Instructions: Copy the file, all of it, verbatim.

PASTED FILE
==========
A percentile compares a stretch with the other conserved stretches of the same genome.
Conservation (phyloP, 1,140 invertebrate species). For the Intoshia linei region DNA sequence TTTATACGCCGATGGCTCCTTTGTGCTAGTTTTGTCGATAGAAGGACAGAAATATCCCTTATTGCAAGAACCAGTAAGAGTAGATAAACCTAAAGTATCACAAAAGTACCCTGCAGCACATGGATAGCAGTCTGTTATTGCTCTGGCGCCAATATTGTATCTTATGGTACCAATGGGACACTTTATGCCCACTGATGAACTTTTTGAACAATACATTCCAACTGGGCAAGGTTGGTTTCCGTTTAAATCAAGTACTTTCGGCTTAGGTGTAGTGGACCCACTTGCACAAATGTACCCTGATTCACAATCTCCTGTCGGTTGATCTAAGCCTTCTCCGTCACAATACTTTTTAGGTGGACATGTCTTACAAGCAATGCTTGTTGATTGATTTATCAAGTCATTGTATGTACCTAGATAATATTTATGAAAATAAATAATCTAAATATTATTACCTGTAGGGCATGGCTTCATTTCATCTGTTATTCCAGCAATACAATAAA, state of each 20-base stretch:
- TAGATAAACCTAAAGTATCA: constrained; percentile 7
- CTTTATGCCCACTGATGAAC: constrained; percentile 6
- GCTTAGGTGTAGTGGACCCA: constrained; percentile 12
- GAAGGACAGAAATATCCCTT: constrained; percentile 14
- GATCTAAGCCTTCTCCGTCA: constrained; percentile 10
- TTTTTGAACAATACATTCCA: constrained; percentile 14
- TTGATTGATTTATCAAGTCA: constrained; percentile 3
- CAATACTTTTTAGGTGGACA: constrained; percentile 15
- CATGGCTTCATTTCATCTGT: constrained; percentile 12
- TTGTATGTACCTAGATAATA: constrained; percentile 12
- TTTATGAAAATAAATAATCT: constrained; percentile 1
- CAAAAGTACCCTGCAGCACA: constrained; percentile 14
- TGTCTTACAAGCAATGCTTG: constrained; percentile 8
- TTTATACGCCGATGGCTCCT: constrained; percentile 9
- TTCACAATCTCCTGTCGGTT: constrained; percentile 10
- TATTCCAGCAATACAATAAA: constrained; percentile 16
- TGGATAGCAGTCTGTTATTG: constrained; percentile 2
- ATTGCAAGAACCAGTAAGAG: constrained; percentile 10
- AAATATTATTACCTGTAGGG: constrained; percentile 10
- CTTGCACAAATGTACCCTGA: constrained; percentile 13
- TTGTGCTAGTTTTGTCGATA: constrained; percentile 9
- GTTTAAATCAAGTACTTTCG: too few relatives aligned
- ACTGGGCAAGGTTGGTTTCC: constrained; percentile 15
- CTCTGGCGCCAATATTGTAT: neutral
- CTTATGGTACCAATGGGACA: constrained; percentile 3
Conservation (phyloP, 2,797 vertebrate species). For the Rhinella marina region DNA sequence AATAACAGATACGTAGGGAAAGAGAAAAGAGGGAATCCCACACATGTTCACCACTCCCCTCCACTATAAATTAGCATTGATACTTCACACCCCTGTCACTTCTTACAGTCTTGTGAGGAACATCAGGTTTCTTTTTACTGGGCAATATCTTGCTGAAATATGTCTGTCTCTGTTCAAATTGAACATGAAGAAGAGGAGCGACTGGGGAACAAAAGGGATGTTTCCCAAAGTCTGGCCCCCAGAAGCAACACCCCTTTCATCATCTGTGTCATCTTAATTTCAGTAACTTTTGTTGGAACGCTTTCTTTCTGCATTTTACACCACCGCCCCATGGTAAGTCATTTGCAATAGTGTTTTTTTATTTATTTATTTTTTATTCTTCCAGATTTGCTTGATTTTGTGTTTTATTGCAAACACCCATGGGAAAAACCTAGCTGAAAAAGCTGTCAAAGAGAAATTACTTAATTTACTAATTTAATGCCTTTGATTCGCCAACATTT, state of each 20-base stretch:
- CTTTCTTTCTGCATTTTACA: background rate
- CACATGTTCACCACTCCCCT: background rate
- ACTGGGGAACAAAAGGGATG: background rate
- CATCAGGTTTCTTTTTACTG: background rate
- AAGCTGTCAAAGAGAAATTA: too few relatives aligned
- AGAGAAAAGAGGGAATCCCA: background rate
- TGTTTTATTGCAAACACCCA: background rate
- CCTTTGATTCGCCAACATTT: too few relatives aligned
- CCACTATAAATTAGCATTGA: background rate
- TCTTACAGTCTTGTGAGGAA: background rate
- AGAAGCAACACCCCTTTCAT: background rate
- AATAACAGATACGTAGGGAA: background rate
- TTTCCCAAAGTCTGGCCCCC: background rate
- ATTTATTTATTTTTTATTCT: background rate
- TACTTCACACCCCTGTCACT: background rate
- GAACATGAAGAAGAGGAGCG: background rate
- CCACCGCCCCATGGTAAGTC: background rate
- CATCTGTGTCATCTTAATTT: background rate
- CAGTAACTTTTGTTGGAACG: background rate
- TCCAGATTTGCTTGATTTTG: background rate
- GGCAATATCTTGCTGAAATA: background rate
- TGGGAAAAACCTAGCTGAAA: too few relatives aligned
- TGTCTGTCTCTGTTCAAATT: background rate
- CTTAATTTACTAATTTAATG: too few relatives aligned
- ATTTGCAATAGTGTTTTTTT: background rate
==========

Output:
A percentile compares a stretch with the other conserved stretches of the same genome.
Conservation (phyloP, 1,140 invertebrate species). For the Intoshia linei region DNA sequence TTTATACGCCGATGGCTCCTTTGTGCTAGTTTTGTCGATAGAAGGACAGAAATATCCCTTATTGCAAGAACCAGTAAGAGTAGATAAACCTAAAGTATCACAAAAGTACCCTGCAGCACATGGATAGCAGTCTGTTATTGCTCTGGCGCCAATATTGTATCTTATGGTACCAATGGGACACTTTATGCCCACTGATGAACTTTTTGAACAATACATTCCAACTGGGCAAGGTTGGTTTCCGTTTAAATCAAGTACTTTCGGCTTAGGTGTAGTGGACCCACTTGCACAAATGTACCCTGATTCACAATCTCCTGTCGGTTGATCTAAGCCTTCTCCGTCACAATACTTTTTAGGTGGACATGTCTTACAAGCAATGCTTGTTGATTGATTTATCAAGTCATTGTATGTACCTAGATAATATTTATGAAAATAAATAATCTAAATATTATTACCTGTAGGGCATGGCTTCATTTCATCTGTTATTCCAGCAATACAATAAA, state of each 20-base stretch:
- TAGATAAACCTAAAGTATCA: constrained; percentile 7
- CTTTATGCCCACTGATGAAC: constrained; percentile 6
- GCTTAGGTGTAGTGGACCCA: constrained; percentile 12
- GAAGGACAGAAATATCCCTT: constrained; percentile 14
- GATCTAAGCCTTCTCCGTCA: constrained; percentile 10
- TTTTTGAACAATACATTCCA: constrained; percentile 14
- TTGATTGATTTATCAAGTCA: constrained; percentile 3
- CAATACTTTTTAGGTGGACA: constrained; percentile 15
- CATGGCTTCATTTCATCTGT: constrained; percentile 12
- TTGTATGTACCTAGATAATA: constrained; percentile 12
- TTTATGAAAATAAATAATCT: constrained; percentile 1
- CAAAAGTACCCTGCAGCACA: constrained; percentile 14
- TGTCTTACAAGCAATGCTTG: constrained; percentile 8
- TTTATACGCCGATGGCTCCT: constrained; percentile 9
- TTCACAATCTCCTGTCGGTT: constrained; percentile 10
- TATTCCAGCAATACAATAAA: constrained; percentile 16
- TGGATAGCAGTCTGTTATTG: constrained; percentile 2
- ATTGCAAGAACCAGTAAGAG: constrained; percentile 10
- AAATATTATTACCTGTAGGG: constrained; percentile 10
- CTTGCACAAATGTACCCTGA: constrained; percentile 13
- TTGTGCTAGTTTTGTCGATA: constrained; percentile 9
- GTTTAAATCAAGTACTTTCG: too few relatives aligned
- ACTGGGCAAGGTTGGTTTCC: constrained; percentile 15
- CTCTGGCGCCAATATTGTAT: neutral
- CTTATGGTACCAATGGGACA: constrained; percentile 3
Conservation (phyloP, 2,797 vertebrate species). For the Rhinella marina region DNA sequence AATAACAGATACGTAGGGAAAGAGAAAAGAGGGAATCCCACACATGTTCACCACTCCCCTCCACTATAAATTAGCATTGATACTTCACACCCCTGTCACTTCTTACAGTCTTGTGAGGAACATCAGGTTTCTTTTTACTGGGCAATATCTTGCTGAAATATGTCTGTCTCTGTTCAAATTGAACATGAAGAAGAGGAGCGACTGGGGAACAAAAGGGATGTTTCCCAAAGTCTGGCCCCCAGAAGCAACACCCCTTTCATCATCTGTGTCATCTTAATTTCAGTAACTTTTGTTGGAACGCTTTCTTTCTGCATTTTACACCACCGCCCCATGGTAAGTCATTTGCAATAGTGTTTTTTTATTTATTTATTTTTTATTCTTCCAGATTTGCTTGATTTTGTGTTTTATTGCAAACACCCATGGGAAAAACCTAGCTGAAAAAGCTGTCAAAGAGAAATTACTTAATTTACTAATTTAATGCCTTTGATTCGCCAACATTT, state of each 20-base stretch:
- CTTTCTTTCTGCATTTTACA: background rate
- CACATGTTCACCACTCCCCT: background rate
- ACTGGGGAACAAAAGGGATG: background rate
- CATCAGGTTTCTTTTTACTG: background rate
- AAGCTGTCAAAGAGAAATTA: too few relatives aligned
- AGAGAAAAGAGGGAATCCCA: background rate
- TGTTTTATTGCAAACACCCA: background rate
- CCTTTGATTCGCCAACATTT: too few relatives aligned
- CCACTATAAATTAGCATTGA: background rate
- TCTTACAGTCTTGTGAGGAA: background rate
- AGAAGCAACACCCCTTTCAT: background rate
- AATAACAGATACGTAGGGAA: background rate
- TTTCCCAAAGTCTGGCCCCC: background rate
- ATTTATTTATTTTTTATTCT: background rate
- TACTTCACACCCCTGTCACT: background rate
- GAACATGAAGAAGAGGAGCG: background rate
- CCACCGCCCCATGGTAAGTC: background rate
- CATCTGTGTCATCTTAATTT: background rate
- CAGTAACTTTTGTTGGAACG: background rate
- TCCAGATTTGCTTGATTTTG: background rate
- GGCAATATCTTGCTGAAATA: background rate
- TGGGAAAAACCTAGCTGAAA: too few relatives aligned
- TGTCTGTCTCTGTTCAAATT: background rate
- CTTAATTTACTAATTTAATG: too few relatives aligned
- ATTTGCAATAGTGTTTTTTT: background rate